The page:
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North Shore native Justin Rennicks has become a small town success story, joining the ranks of professionals on the New England Revolution and scoring the game-winning goal for the United States at the 2019 FIFA under-20 World Cup

When Justin Rennicks stepped onto the pitch at Gillette Stadium this past March, the moment could hardly have been bigger. It was the season’s first home game for the New England Revolution, a fixture of Major League Soccer (MLS) since the league’s mid-1990s origins. For the 20-year-old Rennicks, a forward and top prospect from South Hamilton who joined the team in January, these were his first minutes of professional soccer, playing against and alongside other pros. As he subbed in for the second half against Columbus Crew, family and friends who’d made the 60-mile drive from the North Shore watched from the stands.

Rennicks freely admits he showed up to his pro debut with “nerves all over the place,” but they quickly vanished. “In reality, you’re meant to play with these guys,” Rennicks says. “You’re there for a reason, and it comes down to your confidence. If you have the confidence, you’re going to perform.”

Rennicks has kept on performing in the months since since. At the 2019 FIFA Under-20 World Cup, he scored the U.S. national team’s game-winning goal over France. Back home, he scored his first professional goal against Orlando City and started his first game with the Revs, a 2-1 win over Houston. In July, Rennicks was named of 22 players added to the U.S. national team to compete in the MLS Homegrown Game. And with the Revs’ fortunes turning around under a new head coach and in the shadow of a $35 million training facility under construction, Rennicks has ample chances to sustain that momentum. 

“It comes down to being a starter, getting more and more minutes every game, and trying to be one of the regular subs that you know is going to come in and make an impact,” he says. 

Rennicks, born and raised in South Hamilton, is no stranger to Foxborough. He emerged as a standout striker over four years with the Revolution Academy—one of the top youth player developmental programs in the country—scoring a total of 38 goals and 25 assists, becoming the only player to earn two Revolution Academy Player of the Year awards, and making a host of appearances in international youth competitions. After two seasons playing for Indiana University—where he scored half a dozen goals and three game-winning points—Rennicks became the sixth player from the Revolution Academy to join the team’s MLS squad, signing a HomeGrown player contract in January.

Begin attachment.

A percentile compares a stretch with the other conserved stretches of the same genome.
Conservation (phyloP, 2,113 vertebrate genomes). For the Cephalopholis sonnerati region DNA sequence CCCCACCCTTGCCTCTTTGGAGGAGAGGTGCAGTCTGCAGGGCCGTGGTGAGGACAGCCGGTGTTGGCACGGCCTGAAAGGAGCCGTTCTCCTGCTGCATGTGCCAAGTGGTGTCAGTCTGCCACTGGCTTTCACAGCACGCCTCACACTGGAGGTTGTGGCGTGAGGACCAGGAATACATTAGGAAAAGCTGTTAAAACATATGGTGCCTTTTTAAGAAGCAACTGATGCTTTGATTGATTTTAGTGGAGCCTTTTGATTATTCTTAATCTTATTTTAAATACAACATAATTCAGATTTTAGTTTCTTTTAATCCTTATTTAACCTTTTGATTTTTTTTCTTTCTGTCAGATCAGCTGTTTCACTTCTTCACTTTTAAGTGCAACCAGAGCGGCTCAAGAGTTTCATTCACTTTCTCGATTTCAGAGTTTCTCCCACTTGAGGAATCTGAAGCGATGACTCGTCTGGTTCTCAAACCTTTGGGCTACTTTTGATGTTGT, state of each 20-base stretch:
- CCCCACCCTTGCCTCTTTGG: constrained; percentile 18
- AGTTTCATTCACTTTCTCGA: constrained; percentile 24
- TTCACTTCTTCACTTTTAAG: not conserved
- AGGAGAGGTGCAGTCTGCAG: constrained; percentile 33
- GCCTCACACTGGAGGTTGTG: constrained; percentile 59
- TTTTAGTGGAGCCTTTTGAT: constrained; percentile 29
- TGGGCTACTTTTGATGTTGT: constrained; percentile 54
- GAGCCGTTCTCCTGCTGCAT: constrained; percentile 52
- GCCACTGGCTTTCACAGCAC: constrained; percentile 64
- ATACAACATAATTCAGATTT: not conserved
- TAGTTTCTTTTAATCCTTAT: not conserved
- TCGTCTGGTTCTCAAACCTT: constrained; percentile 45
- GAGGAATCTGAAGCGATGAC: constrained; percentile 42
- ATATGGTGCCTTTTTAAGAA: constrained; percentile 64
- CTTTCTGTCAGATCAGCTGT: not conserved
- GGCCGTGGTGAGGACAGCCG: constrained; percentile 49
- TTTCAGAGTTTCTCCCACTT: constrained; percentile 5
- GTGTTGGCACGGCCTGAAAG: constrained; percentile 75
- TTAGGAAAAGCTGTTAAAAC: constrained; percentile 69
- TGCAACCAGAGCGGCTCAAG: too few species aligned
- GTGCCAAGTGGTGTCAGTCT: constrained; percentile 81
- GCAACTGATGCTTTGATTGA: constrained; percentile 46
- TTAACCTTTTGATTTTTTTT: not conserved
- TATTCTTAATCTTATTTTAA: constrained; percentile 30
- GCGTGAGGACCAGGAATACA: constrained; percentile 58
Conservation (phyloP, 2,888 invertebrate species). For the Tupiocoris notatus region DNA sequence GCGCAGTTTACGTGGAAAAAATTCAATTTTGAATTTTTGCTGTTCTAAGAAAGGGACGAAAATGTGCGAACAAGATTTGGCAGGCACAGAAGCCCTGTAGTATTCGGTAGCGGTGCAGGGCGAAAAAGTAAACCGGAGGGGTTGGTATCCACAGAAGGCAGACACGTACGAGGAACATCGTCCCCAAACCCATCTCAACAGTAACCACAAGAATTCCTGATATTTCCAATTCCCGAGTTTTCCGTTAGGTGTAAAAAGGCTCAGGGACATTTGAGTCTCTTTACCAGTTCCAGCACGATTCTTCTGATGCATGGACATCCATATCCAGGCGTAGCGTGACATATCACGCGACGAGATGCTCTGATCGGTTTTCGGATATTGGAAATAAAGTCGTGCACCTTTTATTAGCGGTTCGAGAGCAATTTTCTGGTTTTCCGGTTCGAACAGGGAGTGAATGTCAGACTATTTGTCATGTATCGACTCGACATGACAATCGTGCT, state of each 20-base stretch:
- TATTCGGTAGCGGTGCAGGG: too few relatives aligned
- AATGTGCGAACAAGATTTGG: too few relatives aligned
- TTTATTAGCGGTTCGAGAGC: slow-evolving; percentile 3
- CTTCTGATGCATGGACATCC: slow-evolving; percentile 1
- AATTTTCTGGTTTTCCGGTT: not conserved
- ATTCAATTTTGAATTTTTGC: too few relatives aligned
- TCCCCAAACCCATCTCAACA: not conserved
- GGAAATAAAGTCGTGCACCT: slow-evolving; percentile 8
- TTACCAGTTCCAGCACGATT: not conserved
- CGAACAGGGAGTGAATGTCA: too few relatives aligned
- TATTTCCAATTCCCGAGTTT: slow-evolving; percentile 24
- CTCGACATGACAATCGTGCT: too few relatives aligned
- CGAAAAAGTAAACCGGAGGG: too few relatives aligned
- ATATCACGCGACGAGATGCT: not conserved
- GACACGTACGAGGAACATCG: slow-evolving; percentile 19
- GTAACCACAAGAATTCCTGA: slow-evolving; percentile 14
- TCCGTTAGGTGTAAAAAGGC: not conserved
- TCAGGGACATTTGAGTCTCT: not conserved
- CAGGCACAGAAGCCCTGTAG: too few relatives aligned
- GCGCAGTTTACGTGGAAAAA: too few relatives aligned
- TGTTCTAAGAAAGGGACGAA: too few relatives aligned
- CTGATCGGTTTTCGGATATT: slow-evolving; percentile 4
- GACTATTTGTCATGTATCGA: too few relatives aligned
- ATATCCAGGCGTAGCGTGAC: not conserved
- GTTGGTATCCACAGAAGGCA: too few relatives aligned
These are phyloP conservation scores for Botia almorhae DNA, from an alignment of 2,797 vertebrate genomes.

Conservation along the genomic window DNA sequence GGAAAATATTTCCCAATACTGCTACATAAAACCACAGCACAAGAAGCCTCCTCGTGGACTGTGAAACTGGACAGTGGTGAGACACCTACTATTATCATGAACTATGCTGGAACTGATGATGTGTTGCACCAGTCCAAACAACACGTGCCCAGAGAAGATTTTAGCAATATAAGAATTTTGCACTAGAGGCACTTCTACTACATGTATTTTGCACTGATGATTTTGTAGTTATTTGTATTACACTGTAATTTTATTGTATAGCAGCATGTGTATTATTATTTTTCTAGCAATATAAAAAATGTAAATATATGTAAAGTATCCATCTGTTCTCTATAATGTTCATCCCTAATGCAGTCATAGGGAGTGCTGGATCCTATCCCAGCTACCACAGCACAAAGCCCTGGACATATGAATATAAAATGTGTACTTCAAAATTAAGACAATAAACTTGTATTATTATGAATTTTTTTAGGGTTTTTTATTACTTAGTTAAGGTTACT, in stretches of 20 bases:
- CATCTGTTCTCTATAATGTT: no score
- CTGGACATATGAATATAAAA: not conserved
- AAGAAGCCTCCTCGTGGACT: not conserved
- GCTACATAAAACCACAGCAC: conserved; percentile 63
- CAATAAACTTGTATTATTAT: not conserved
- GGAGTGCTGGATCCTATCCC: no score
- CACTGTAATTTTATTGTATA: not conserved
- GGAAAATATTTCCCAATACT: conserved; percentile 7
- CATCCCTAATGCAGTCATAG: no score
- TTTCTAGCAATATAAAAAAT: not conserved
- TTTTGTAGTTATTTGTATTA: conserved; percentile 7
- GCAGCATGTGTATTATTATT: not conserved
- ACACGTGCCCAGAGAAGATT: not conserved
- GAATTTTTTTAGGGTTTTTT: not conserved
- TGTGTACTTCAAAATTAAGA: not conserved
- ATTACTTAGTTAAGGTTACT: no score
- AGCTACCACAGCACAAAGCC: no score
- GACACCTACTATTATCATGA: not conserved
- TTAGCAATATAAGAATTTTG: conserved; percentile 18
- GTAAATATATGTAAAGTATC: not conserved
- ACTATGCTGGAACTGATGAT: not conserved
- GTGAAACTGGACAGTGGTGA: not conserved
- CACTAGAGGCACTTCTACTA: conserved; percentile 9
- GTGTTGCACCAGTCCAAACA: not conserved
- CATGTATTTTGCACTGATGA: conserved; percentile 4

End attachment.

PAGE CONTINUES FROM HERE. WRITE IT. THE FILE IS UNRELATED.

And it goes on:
Photo by: New England Revolution

And today, after a team-worst start to the season, the New England Revolution has counterbalanced its record and registered enough wins to eye an Eastern Conference playoff spot. Along with making a series of key player signings and investing in a new training facility under construction near Gillette Stadium, the Revs hired Bruce Arena—a National Soccer Hall of Famer and one of the most successful coaches in American soccer – as the team’s new head coach in May. “[Bruce] does everything he can for us, and he’s one of the greatest coaches I’ve ever had,” Rennicks says. “He’s done an unbelievable job with us so far.” 

Lately, Rennicks feels he’s found his element. He knows he still has things to work on—cleaner finishing, maybe improving first touch – but he has solid mentors in his teammates, namely Andrew Farrell and Juan Agudelo. And while he has aspirations of competing in Europe one day, for now Rennick is happily living in Hamilton, spending idle moments with his girlfriend, swimming in backyard pools, or lobbing a football—an American football—with high school friends at Crane Beach. “What’s great about Hamilton is that you can go in any direction and you’ll find a beach,” he says. 

That scenery is a welcome respite from what he sees driving south to practice and home games: red brake lights. “I know every day of the week I’ll hit traffic—it’s not pretty,” Rennicks says. “In reality, I get to go home, see my family, see my friends, and just hang out. I think it’s completely worth it.”